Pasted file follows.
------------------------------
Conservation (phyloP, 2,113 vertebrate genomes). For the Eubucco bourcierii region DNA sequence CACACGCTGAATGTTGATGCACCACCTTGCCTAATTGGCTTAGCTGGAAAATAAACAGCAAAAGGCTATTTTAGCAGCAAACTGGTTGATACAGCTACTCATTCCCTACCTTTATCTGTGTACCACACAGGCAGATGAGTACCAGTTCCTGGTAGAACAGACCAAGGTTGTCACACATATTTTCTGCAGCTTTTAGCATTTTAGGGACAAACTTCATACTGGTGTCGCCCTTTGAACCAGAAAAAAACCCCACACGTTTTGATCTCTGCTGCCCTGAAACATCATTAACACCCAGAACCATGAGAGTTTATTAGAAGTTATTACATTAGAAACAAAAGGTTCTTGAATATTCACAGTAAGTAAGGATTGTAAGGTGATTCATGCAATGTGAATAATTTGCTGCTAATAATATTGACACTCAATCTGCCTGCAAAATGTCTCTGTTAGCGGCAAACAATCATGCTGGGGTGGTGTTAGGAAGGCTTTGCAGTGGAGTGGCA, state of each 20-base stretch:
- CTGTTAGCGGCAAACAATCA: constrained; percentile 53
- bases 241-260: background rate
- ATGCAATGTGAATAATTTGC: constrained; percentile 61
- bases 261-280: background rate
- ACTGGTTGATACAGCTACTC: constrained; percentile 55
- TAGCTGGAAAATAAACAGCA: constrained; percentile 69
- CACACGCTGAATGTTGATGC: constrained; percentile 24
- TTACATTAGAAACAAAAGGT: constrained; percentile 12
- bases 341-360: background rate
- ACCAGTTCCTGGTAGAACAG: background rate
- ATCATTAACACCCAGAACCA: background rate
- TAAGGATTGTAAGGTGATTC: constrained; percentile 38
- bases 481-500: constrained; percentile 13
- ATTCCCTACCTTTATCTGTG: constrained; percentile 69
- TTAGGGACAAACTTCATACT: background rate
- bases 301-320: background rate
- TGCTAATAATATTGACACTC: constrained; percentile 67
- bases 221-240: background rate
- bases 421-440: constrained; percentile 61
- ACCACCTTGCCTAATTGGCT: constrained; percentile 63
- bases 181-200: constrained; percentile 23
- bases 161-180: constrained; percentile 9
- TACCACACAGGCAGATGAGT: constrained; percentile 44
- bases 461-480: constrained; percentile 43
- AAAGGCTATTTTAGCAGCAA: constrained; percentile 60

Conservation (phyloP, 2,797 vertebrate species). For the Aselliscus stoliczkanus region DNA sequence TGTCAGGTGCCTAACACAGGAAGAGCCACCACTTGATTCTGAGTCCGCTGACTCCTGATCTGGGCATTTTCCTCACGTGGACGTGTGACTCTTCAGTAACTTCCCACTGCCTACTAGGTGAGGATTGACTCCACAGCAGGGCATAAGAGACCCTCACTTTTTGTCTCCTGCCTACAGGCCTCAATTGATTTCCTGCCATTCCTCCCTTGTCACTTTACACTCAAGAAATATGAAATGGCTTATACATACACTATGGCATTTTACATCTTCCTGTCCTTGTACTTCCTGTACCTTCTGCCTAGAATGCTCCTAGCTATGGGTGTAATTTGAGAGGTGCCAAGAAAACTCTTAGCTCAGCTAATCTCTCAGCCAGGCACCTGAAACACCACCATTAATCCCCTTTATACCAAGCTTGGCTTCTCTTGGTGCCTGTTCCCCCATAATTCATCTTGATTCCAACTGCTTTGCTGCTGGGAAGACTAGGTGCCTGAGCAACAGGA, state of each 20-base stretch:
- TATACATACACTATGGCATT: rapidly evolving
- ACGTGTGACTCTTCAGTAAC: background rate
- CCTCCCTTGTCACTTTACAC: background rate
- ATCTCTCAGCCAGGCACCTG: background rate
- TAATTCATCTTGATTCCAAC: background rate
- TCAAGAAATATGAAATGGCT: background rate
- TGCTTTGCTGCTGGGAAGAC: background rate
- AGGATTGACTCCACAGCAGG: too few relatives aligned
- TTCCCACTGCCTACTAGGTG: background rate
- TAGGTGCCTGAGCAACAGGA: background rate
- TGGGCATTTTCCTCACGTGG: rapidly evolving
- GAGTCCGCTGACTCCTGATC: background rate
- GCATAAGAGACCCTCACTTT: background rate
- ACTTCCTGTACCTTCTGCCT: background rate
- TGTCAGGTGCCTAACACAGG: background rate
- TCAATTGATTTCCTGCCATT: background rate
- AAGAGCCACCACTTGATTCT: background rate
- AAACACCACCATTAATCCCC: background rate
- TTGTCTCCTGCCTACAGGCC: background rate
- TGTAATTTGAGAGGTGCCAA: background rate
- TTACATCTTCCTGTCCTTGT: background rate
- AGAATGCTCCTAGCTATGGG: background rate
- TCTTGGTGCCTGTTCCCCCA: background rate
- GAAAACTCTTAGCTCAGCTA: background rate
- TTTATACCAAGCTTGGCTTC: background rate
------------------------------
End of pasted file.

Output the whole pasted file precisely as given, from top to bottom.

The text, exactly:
Conservation (phyloP, 2,113 vertebrate genomes). For the Eubucco bourcierii region DNA sequence CACACGCTGAATGTTGATGCACCACCTTGCCTAATTGGCTTAGCTGGAAAATAAACAGCAAAAGGCTATTTTAGCAGCAAACTGGTTGATACAGCTACTCATTCCCTACCTTTATCTGTGTACCACACAGGCAGATGAGTACCAGTTCCTGGTAGAACAGACCAAGGTTGTCACACATATTTTCTGCAGCTTTTAGCATTTTAGGGACAAACTTCATACTGGTGTCGCCCTTTGAACCAGAAAAAAACCCCACACGTTTTGATCTCTGCTGCCCTGAAACATCATTAACACCCAGAACCATGAGAGTTTATTAGAAGTTATTACATTAGAAACAAAAGGTTCTTGAATATTCACAGTAAGTAAGGATTGTAAGGTGATTCATGCAATGTGAATAATTTGCTGCTAATAATATTGACACTCAATCTGCCTGCAAAATGTCTCTGTTAGCGGCAAACAATCATGCTGGGGTGGTGTTAGGAAGGCTTTGCAGTGGAGTGGCA, state of each 20-base stretch:
- CTGTTAGCGGCAAACAATCA: constrained; percentile 53
- bases 241-260: background rate
- ATGCAATGTGAATAATTTGC: constrained; percentile 61
- bases 261-280: background rate
- ACTGGTTGATACAGCTACTC: constrained; percentile 55
- TAGCTGGAAAATAAACAGCA: constrained; percentile 69
- CACACGCTGAATGTTGATGC: constrained; percentile 24
- TTACATTAGAAACAAAAGGT: constrained; percentile 12
- bases 341-360: background rate
- ACCAGTTCCTGGTAGAACAG: background rate
- ATCATTAACACCCAGAACCA: background rate
- TAAGGATTGTAAGGTGATTC: constrained; percentile 38
- bases 481-500: constrained; percentile 13
- ATTCCCTACCTTTATCTGTG: constrained; percentile 69
- TTAGGGACAAACTTCATACT: background rate
- bases 301-320: background rate
- TGCTAATAATATTGACACTC: constrained; percentile 67
- bases 221-240: background rate
- bases 421-440: constrained; percentile 61
- ACCACCTTGCCTAATTGGCT: constrained; percentile 63
- bases 181-200: constrained; percentile 23
- bases 161-180: constrained; percentile 9
- TACCACACAGGCAGATGAGT: constrained; percentile 44
- bases 461-480: constrained; percentile 43
- AAAGGCTATTTTAGCAGCAA: constrained; percentile 60

Conservation (phyloP, 2,797 vertebrate species). For the Aselliscus stoliczkanus region DNA sequence TGTCAGGTGCCTAACACAGGAAGAGCCACCACTTGATTCTGAGTCCGCTGACTCCTGATCTGGGCATTTTCCTCACGTGGACGTGTGACTCTTCAGTAACTTCCCACTGCCTACTAGGTGAGGATTGACTCCACAGCAGGGCATAAGAGACCCTCACTTTTTGTCTCCTGCCTACAGGCCTCAATTGATTTCCTGCCATTCCTCCCTTGTCACTTTACACTCAAGAAATATGAAATGGCTTATACATACACTATGGCATTTTACATCTTCCTGTCCTTGTACTTCCTGTACCTTCTGCCTAGAATGCTCCTAGCTATGGGTGTAATTTGAGAGGTGCCAAGAAAACTCTTAGCTCAGCTAATCTCTCAGCCAGGCACCTGAAACACCACCATTAATCCCCTTTATACCAAGCTTGGCTTCTCTTGGTGCCTGTTCCCCCATAATTCATCTTGATTCCAACTGCTTTGCTGCTGGGAAGACTAGGTGCCTGAGCAACAGGA, state of each 20-base stretch:
- TATACATACACTATGGCATT: rapidly evolving
- ACGTGTGACTCTTCAGTAAC: background rate
- CCTCCCTTGTCACTTTACAC: background rate
- ATCTCTCAGCCAGGCACCTG: background rate
- TAATTCATCTTGATTCCAAC: background rate
- TCAAGAAATATGAAATGGCT: background rate
- TGCTTTGCTGCTGGGAAGAC: background rate
- AGGATTGACTCCACAGCAGG: too few relatives aligned
- TTCCCACTGCCTACTAGGTG: background rate
- TAGGTGCCTGAGCAACAGGA: background rate
- TGGGCATTTTCCTCACGTGG: rapidly evolving
- GAGTCCGCTGACTCCTGATC: background rate
- GCATAAGAGACCCTCACTTT: background rate
- ACTTCCTGTACCTTCTGCCT: background rate
- TGTCAGGTGCCTAACACAGG: background rate
- TCAATTGATTTCCTGCCATT: background rate
- AAGAGCCACCACTTGATTCT: background rate
- AAACACCACCATTAATCCCC: background rate
- TTGTCTCCTGCCTACAGGCC: background rate
- TGTAATTTGAGAGGTGCCAA: background rate
- TTACATCTTCCTGTCCTTGT: background rate
- AGAATGCTCCTAGCTATGGG: background rate
- TCTTGGTGCCTGTTCCCCCA: background rate
- GAAAACTCTTAGCTCAGCTA: background rate
- TTTATACCAAGCTTGGCTTC: background rate